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Neagh, Lough(lŏkh nā), lake, 153 sq mi (396 sq km), 18 mi (29 km) long and 11 mi (18 km) wide, central Northern Ireland. This shallow lake is the largest freshwater body in the British Isles. Fed by the Upper Bann, Blackwater, and other streams and drained to the north by the Lower Bann, it has pollan, trout, and eel fisheries. Mesolithic humans are believed to have first appeared in Ireland (c.6000 B.C.) near the lake. According to a legend, quoted by Giraldus Cambrensis, the Norman-Welsh historian, and cited in Thomas Moore's "Let Erin Remember" (Irish Melodies), the lake occupies the site of a flooded town; buildings may sometimes be seen through the water.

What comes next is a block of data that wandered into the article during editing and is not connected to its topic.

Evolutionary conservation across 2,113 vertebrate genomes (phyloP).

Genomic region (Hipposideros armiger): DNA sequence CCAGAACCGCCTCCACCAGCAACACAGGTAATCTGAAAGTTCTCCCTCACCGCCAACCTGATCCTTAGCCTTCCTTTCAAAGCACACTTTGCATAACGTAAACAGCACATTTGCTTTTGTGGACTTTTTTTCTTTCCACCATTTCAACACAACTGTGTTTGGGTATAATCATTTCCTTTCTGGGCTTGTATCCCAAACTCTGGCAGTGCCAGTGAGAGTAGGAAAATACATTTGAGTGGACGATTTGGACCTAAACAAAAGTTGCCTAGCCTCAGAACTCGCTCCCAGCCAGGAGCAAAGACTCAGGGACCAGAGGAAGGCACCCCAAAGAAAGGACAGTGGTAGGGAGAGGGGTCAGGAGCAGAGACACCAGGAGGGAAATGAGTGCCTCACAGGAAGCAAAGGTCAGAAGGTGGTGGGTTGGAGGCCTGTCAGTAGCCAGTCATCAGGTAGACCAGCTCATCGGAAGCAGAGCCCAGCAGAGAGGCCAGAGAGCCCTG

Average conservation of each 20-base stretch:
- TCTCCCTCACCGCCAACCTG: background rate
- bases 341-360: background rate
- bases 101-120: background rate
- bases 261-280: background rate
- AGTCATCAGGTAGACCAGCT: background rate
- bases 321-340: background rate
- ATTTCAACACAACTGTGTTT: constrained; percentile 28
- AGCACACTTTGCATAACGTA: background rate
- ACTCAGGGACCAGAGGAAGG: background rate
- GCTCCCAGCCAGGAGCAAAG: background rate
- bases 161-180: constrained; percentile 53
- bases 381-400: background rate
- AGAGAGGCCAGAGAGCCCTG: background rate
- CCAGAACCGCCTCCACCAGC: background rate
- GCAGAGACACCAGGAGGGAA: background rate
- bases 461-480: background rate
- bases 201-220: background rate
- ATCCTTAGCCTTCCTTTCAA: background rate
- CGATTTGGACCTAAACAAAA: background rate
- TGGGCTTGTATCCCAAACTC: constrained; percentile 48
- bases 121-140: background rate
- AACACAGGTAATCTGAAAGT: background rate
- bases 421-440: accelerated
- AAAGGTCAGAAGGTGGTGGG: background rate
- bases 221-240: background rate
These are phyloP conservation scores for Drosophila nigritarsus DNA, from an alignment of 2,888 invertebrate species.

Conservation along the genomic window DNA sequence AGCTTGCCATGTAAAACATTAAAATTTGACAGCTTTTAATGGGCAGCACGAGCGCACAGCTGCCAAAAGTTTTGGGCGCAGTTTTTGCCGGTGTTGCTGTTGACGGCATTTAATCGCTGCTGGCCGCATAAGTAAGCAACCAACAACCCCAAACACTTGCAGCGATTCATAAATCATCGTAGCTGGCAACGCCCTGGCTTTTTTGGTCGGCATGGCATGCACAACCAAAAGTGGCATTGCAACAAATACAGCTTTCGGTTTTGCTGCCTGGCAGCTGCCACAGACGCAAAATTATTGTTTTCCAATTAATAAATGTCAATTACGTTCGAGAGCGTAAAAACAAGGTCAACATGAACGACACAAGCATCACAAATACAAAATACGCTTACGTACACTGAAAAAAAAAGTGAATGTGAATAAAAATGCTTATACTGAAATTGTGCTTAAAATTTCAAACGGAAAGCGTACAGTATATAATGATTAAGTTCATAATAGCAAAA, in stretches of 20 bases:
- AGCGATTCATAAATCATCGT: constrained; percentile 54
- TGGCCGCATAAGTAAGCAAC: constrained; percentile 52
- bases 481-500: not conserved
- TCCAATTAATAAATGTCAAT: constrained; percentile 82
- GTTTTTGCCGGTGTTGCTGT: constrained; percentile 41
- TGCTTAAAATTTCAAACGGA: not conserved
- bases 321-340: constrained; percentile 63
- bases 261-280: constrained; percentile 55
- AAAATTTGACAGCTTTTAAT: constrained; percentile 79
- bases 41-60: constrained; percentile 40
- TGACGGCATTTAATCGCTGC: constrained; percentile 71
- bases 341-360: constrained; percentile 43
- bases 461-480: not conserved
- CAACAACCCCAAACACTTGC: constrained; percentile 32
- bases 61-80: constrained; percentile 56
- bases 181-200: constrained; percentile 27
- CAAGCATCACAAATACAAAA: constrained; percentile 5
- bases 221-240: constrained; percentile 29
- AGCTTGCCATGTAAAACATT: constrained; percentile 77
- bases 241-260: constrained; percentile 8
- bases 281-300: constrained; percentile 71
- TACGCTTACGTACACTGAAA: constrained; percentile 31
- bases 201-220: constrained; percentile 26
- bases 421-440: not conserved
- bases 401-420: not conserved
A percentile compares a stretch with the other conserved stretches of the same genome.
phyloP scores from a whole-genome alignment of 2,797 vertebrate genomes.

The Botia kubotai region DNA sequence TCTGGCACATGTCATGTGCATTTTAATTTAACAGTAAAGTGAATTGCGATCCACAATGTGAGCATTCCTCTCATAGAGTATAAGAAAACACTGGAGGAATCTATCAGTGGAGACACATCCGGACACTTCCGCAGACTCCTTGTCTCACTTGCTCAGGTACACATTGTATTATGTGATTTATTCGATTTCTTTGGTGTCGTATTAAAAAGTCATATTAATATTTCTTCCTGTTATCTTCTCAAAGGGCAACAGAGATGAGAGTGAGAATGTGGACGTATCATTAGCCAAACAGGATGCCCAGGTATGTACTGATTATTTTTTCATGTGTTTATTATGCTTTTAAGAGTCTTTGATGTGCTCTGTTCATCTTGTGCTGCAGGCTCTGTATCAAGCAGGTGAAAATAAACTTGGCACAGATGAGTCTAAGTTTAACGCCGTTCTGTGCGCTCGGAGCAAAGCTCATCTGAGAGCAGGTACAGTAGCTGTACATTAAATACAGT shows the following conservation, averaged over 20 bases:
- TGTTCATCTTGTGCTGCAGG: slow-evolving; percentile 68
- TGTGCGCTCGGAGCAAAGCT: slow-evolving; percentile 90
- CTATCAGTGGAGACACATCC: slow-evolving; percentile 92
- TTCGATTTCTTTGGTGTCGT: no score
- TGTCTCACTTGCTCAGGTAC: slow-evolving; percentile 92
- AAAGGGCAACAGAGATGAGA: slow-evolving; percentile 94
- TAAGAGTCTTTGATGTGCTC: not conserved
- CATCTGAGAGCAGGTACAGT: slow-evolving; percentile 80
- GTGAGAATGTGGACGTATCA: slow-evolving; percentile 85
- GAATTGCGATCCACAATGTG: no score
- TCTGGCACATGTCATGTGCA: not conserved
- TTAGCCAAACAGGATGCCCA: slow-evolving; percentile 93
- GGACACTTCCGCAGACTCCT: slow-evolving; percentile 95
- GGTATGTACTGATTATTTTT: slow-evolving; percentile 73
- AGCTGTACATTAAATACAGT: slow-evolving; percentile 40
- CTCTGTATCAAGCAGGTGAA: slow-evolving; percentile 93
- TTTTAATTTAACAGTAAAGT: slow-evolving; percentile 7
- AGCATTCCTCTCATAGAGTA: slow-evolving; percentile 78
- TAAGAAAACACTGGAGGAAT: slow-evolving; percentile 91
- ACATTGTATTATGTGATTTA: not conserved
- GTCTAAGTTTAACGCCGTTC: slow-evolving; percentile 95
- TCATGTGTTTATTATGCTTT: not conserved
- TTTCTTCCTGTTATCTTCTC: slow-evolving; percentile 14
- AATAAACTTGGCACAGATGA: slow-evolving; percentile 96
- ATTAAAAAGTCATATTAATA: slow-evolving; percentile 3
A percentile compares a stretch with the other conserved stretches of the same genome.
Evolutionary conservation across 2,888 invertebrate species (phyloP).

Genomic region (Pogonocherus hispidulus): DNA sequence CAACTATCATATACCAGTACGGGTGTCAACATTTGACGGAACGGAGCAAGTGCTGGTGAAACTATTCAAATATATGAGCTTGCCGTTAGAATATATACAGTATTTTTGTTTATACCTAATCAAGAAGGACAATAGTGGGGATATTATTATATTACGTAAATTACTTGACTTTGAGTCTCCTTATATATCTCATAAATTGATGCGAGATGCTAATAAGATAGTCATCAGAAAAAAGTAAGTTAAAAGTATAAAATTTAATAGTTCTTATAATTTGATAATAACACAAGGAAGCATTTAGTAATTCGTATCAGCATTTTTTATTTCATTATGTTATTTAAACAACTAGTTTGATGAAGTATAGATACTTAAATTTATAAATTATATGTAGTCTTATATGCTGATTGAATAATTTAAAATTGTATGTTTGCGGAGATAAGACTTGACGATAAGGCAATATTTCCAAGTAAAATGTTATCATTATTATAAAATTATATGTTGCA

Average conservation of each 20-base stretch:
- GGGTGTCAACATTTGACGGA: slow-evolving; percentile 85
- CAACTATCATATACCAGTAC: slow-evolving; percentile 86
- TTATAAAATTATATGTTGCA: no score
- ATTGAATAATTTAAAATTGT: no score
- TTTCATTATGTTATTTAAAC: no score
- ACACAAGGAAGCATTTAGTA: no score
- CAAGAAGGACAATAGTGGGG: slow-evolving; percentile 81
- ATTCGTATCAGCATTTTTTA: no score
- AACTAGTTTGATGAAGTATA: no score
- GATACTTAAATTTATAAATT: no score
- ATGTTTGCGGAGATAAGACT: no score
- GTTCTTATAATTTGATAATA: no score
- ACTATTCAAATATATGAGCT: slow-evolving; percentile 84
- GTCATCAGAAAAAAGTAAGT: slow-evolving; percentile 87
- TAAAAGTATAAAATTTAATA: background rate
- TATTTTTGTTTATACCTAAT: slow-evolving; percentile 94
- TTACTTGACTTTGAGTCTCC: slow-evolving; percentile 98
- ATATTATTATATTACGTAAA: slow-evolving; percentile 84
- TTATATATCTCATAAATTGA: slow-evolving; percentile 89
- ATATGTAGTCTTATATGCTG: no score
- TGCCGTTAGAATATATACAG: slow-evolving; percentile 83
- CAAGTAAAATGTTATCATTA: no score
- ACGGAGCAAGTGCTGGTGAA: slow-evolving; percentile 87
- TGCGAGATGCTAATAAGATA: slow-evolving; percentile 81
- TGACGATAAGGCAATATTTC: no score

a lake in Northern Ireland; the largest lake in the British Isles. Area, 396 sq km; maximum depth, 31 m. It lies 16 m above sea level, on the Antrim plateau. The banks are low and marshy in places and high in the north. The Bann River is the lake’s outlet to the Atlantic Ocean. There is fishing (trout, eel) on Lough Neagh, and the lake is navigable.